I believe it was Dr. Scanlon who used the phrase “micro-manage” to describe Whitman’s poetic shift after 1855. If it’s okay with you, Dr. Scanlon, I’m going to run with this idea. In the 1855 edition of Leaves, as we have discussed in class, there is hardly any opportunity to stop and catch your breath; but with the later editions, we see numbered sections and an influx of definite punctuation. Though Whitman’s proclivity for making feverish lists and bold proclamations never fully dies, his micro-managing of himself causes the passionate affect within the text to fade away.
One’s-Self I Sing serves as a perfect example of Whitman’s micro-managing. After reading the verbose, lengthy, vibrant, omniscient 1855 edition Song of Myself, One’s Self I Sing, which kicks off the 1867 edition, seems dull, didactic, and flavorless. Whitman makes his point too easily accessible to the reader, it’s almost too straightforward. Where is the the infinite regression we have come to know and love? For instance, this line, “my Days I sing, and the Lands,” 1855 Walt Whitman would have followed up with a detailed account of exactly what kind of days and in the specific places they occur (and we would have respectfully skimmed through the long listing of American states and towns). Perhaps I’m being a bit harsh, he does follow up with a classically Whitmanic “O” exclamation:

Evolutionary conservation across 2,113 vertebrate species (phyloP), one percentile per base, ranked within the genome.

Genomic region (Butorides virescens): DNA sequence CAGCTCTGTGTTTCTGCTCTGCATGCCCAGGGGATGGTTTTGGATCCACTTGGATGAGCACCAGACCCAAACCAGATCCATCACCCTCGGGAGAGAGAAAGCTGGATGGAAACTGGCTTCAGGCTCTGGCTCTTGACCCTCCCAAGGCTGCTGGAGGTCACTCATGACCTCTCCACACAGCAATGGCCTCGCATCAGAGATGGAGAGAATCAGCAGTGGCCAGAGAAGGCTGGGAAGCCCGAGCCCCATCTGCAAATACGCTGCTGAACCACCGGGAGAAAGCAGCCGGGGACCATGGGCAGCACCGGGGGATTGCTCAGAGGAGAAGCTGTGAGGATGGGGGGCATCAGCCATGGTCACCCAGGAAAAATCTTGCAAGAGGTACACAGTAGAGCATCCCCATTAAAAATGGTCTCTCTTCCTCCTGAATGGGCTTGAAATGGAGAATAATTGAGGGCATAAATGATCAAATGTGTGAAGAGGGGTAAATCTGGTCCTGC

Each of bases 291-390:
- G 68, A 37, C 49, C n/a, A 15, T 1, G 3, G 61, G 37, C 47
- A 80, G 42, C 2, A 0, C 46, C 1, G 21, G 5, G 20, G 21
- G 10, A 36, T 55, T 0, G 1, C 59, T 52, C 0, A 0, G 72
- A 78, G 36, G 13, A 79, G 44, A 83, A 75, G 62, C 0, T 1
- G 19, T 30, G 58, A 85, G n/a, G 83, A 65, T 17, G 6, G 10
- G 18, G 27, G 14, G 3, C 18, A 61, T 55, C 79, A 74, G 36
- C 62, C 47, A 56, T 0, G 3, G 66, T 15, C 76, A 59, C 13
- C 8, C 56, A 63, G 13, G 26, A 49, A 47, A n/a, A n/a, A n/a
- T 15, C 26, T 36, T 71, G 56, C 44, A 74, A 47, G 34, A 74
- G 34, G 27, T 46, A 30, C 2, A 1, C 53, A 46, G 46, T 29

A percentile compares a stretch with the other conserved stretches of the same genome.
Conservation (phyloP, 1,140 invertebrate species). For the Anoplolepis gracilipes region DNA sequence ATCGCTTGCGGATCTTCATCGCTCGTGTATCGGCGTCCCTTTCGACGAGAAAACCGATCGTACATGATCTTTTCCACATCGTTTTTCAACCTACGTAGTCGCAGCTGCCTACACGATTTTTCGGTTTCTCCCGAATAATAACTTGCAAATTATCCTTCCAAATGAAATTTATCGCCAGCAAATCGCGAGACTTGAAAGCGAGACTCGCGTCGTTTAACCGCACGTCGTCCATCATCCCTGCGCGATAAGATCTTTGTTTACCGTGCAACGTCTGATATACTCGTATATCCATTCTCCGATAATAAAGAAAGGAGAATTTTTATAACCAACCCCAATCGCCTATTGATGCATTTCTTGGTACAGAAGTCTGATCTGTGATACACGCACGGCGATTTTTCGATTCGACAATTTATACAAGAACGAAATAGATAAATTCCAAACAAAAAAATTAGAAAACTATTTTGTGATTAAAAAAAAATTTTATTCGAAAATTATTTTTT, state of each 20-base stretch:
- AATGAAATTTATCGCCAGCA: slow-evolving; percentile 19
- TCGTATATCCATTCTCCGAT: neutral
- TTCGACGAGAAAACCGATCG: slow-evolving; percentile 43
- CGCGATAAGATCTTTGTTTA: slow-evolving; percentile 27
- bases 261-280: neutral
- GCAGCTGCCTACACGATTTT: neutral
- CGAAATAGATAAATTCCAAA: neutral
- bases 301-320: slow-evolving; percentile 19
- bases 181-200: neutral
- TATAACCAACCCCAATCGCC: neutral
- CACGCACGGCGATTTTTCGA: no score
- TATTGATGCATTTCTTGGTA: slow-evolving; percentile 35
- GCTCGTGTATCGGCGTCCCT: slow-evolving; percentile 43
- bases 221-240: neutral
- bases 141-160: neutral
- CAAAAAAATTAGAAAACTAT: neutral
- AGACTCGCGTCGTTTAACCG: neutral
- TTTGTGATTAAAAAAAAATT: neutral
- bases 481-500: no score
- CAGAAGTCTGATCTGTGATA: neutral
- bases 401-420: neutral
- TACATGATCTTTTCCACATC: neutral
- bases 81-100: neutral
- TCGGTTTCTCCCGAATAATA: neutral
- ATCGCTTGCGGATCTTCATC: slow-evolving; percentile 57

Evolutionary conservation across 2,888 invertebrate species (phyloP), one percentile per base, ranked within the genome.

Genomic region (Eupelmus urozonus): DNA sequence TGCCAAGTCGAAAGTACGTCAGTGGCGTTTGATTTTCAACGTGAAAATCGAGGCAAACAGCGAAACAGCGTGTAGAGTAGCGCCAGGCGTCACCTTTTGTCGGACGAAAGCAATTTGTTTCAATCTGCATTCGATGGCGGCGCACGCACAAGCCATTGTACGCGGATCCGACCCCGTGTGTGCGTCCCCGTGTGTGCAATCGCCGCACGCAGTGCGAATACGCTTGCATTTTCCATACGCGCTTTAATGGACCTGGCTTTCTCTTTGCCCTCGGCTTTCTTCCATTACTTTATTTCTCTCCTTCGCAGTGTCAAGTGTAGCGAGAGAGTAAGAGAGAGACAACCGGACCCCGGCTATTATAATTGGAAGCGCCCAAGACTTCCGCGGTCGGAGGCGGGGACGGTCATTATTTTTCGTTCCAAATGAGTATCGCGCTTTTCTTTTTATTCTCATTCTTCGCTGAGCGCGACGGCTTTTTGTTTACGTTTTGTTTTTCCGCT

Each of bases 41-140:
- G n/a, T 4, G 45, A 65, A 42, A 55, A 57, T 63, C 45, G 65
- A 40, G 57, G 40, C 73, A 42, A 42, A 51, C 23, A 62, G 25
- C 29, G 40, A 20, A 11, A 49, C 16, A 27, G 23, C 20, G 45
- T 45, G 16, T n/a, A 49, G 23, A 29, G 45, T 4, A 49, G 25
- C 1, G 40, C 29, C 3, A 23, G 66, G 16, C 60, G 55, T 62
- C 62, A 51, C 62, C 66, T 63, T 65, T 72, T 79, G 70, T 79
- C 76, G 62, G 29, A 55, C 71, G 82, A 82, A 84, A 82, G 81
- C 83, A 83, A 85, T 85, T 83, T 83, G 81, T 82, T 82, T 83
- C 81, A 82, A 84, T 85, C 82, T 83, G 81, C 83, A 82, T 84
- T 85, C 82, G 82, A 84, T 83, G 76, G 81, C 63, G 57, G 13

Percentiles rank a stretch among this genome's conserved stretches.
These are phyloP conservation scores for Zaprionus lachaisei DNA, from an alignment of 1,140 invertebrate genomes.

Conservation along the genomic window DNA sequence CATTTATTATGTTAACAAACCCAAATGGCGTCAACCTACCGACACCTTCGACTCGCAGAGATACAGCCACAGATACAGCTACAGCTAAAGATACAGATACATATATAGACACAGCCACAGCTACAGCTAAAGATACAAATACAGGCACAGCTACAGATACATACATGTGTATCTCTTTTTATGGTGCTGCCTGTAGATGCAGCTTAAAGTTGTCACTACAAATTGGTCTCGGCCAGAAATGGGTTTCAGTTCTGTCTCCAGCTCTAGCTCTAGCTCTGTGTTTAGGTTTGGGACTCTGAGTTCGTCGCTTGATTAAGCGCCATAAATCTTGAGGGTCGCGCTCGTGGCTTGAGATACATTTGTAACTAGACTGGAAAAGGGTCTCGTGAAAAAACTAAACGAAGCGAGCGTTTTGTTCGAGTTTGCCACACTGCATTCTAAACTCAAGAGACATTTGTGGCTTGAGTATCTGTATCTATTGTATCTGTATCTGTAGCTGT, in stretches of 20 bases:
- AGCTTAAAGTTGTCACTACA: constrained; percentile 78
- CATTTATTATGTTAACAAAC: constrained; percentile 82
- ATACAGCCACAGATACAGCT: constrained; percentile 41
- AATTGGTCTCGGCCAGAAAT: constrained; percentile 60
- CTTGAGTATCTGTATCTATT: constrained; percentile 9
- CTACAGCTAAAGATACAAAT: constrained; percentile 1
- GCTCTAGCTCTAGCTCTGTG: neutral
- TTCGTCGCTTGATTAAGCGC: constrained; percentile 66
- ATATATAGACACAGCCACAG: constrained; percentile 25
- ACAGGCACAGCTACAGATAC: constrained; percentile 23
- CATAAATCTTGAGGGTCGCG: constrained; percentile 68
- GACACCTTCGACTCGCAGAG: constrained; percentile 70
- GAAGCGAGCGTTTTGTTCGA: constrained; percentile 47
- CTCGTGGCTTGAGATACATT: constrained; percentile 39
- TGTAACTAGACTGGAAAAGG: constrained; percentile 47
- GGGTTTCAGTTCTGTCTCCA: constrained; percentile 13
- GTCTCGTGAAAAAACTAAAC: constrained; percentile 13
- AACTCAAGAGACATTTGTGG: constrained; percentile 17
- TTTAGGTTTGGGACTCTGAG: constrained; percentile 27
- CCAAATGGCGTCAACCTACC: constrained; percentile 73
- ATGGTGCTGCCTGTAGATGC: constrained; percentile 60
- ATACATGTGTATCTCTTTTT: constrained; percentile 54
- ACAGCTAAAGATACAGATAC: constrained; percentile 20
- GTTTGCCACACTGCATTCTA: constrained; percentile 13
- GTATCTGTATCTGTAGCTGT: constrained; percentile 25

O friend, whoe’er you are, at last arriving hither to com-
mence, I feel through every leaf the pressure of
your hand, which I return. And thus upon our
journey link’d together let us go .
Here, the 1855 Whitman shows himself– he reveals the connection between self, other, and nature eloquently and in a way that makes the reader stop and re-read. However, in the further edited version of this poem (1871), this verse is cut out completely, instead replaced by this bit: